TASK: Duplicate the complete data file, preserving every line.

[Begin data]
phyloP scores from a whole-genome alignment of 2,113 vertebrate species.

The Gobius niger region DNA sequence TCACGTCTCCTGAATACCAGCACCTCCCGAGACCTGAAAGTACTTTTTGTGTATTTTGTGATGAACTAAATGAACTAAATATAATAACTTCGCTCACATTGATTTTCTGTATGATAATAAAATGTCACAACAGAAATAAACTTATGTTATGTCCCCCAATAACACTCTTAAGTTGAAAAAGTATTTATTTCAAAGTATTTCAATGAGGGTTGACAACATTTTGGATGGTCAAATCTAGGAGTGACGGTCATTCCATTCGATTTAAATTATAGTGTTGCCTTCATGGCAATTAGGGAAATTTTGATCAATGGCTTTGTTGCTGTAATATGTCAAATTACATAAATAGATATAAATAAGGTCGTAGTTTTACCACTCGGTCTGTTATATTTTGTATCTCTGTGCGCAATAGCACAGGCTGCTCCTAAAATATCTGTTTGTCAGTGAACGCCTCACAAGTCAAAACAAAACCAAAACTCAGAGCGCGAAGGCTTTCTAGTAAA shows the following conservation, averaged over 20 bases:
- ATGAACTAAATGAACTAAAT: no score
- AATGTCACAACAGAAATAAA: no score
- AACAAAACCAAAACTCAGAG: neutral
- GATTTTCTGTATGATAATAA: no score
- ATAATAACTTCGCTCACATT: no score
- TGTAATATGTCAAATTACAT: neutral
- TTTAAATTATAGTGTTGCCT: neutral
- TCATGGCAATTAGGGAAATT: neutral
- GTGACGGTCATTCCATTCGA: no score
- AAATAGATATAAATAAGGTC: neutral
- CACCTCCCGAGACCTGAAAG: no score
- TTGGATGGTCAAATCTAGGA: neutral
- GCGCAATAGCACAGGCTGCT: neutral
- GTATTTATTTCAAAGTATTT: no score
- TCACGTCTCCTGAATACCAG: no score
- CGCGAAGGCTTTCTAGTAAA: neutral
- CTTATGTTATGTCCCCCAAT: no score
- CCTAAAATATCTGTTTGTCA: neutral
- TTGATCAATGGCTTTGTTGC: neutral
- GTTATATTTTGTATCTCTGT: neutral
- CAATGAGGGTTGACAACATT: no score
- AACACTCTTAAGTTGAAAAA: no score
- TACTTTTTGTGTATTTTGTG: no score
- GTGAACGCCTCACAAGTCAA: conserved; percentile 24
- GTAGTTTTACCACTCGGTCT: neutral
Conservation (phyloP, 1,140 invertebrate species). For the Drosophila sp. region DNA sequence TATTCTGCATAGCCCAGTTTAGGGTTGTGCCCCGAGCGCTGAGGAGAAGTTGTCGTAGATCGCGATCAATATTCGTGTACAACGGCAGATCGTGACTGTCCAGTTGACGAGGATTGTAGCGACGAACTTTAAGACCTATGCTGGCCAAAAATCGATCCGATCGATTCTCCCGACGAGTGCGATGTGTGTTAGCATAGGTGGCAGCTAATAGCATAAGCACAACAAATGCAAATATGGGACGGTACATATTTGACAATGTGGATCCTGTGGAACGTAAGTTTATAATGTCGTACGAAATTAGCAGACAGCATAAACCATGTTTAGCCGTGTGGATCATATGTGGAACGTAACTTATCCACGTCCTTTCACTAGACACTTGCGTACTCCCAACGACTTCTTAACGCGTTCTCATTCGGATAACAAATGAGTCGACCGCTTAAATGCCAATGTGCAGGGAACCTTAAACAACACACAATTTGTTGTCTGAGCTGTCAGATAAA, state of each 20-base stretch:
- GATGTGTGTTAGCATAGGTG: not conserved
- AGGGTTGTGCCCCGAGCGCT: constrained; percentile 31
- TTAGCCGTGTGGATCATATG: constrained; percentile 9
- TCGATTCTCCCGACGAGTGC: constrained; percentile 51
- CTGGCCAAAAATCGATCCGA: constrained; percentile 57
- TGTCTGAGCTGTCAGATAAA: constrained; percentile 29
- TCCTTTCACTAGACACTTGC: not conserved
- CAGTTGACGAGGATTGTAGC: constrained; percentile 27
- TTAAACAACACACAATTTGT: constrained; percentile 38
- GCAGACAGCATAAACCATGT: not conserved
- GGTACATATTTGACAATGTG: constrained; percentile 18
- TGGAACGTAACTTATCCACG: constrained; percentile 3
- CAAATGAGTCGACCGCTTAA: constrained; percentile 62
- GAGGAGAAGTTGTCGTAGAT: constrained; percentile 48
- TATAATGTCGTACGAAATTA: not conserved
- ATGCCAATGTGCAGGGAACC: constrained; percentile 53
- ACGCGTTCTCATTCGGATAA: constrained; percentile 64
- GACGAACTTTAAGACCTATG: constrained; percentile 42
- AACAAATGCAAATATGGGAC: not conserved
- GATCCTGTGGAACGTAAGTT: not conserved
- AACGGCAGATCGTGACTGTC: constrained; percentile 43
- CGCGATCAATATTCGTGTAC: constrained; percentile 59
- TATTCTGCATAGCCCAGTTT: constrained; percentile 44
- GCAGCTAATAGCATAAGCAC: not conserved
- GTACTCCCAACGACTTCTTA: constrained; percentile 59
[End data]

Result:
phyloP scores from a whole-genome alignment of 2,113 vertebrate species.

The Gobius niger region DNA sequence TCACGTCTCCTGAATACCAGCACCTCCCGAGACCTGAAAGTACTTTTTGTGTATTTTGTGATGAACTAAATGAACTAAATATAATAACTTCGCTCACATTGATTTTCTGTATGATAATAAAATGTCACAACAGAAATAAACTTATGTTATGTCCCCCAATAACACTCTTAAGTTGAAAAAGTATTTATTTCAAAGTATTTCAATGAGGGTTGACAACATTTTGGATGGTCAAATCTAGGAGTGACGGTCATTCCATTCGATTTAAATTATAGTGTTGCCTTCATGGCAATTAGGGAAATTTTGATCAATGGCTTTGTTGCTGTAATATGTCAAATTACATAAATAGATATAAATAAGGTCGTAGTTTTACCACTCGGTCTGTTATATTTTGTATCTCTGTGCGCAATAGCACAGGCTGCTCCTAAAATATCTGTTTGTCAGTGAACGCCTCACAAGTCAAAACAAAACCAAAACTCAGAGCGCGAAGGCTTTCTAGTAAA shows the following conservation, averaged over 20 bases:
- ATGAACTAAATGAACTAAAT: no score
- AATGTCACAACAGAAATAAA: no score
- AACAAAACCAAAACTCAGAG: neutral
- GATTTTCTGTATGATAATAA: no score
- ATAATAACTTCGCTCACATT: no score
- TGTAATATGTCAAATTACAT: neutral
- TTTAAATTATAGTGTTGCCT: neutral
- TCATGGCAATTAGGGAAATT: neutral
- GTGACGGTCATTCCATTCGA: no score
- AAATAGATATAAATAAGGTC: neutral
- CACCTCCCGAGACCTGAAAG: no score
- TTGGATGGTCAAATCTAGGA: neutral
- GCGCAATAGCACAGGCTGCT: neutral
- GTATTTATTTCAAAGTATTT: no score
- TCACGTCTCCTGAATACCAG: no score
- CGCGAAGGCTTTCTAGTAAA: neutral
- CTTATGTTATGTCCCCCAAT: no score
- CCTAAAATATCTGTTTGTCA: neutral
- TTGATCAATGGCTTTGTTGC: neutral
- GTTATATTTTGTATCTCTGT: neutral
- CAATGAGGGTTGACAACATT: no score
- AACACTCTTAAGTTGAAAAA: no score
- TACTTTTTGTGTATTTTGTG: no score
- GTGAACGCCTCACAAGTCAA: conserved; percentile 24
- GTAGTTTTACCACTCGGTCT: neutral
Conservation (phyloP, 1,140 invertebrate species). For the Drosophila sp. region DNA sequence TATTCTGCATAGCCCAGTTTAGGGTTGTGCCCCGAGCGCTGAGGAGAAGTTGTCGTAGATCGCGATCAATATTCGTGTACAACGGCAGATCGTGACTGTCCAGTTGACGAGGATTGTAGCGACGAACTTTAAGACCTATGCTGGCCAAAAATCGATCCGATCGATTCTCCCGACGAGTGCGATGTGTGTTAGCATAGGTGGCAGCTAATAGCATAAGCACAACAAATGCAAATATGGGACGGTACATATTTGACAATGTGGATCCTGTGGAACGTAAGTTTATAATGTCGTACGAAATTAGCAGACAGCATAAACCATGTTTAGCCGTGTGGATCATATGTGGAACGTAACTTATCCACGTCCTTTCACTAGACACTTGCGTACTCCCAACGACTTCTTAACGCGTTCTCATTCGGATAACAAATGAGTCGACCGCTTAAATGCCAATGTGCAGGGAACCTTAAACAACACACAATTTGTTGTCTGAGCTGTCAGATAAA, state of each 20-base stretch:
- GATGTGTGTTAGCATAGGTG: not conserved
- AGGGTTGTGCCCCGAGCGCT: constrained; percentile 31
- TTAGCCGTGTGGATCATATG: constrained; percentile 9
- TCGATTCTCCCGACGAGTGC: constrained; percentile 51
- CTGGCCAAAAATCGATCCGA: constrained; percentile 57
- TGTCTGAGCTGTCAGATAAA: constrained; percentile 29
- TCCTTTCACTAGACACTTGC: not conserved
- CAGTTGACGAGGATTGTAGC: constrained; percentile 27
- TTAAACAACACACAATTTGT: constrained; percentile 38
- GCAGACAGCATAAACCATGT: not conserved
- GGTACATATTTGACAATGTG: constrained; percentile 18
- TGGAACGTAACTTATCCACG: constrained; percentile 3
- CAAATGAGTCGACCGCTTAA: constrained; percentile 62
- GAGGAGAAGTTGTCGTAGAT: constrained; percentile 48
- TATAATGTCGTACGAAATTA: not conserved
- ATGCCAATGTGCAGGGAACC: constrained; percentile 53
- ACGCGTTCTCATTCGGATAA: constrained; percentile 64
- GACGAACTTTAAGACCTATG: constrained; percentile 42
- AACAAATGCAAATATGGGAC: not conserved
- GATCCTGTGGAACGTAAGTT: not conserved
- AACGGCAGATCGTGACTGTC: constrained; percentile 43
- CGCGATCAATATTCGTGTAC: constrained; percentile 59
- TATTCTGCATAGCCCAGTTT: constrained; percentile 44
- GCAGCTAATAGCATAAGCAC: not conserved
- GTACTCCCAACGACTTCTTA: constrained; percentile 59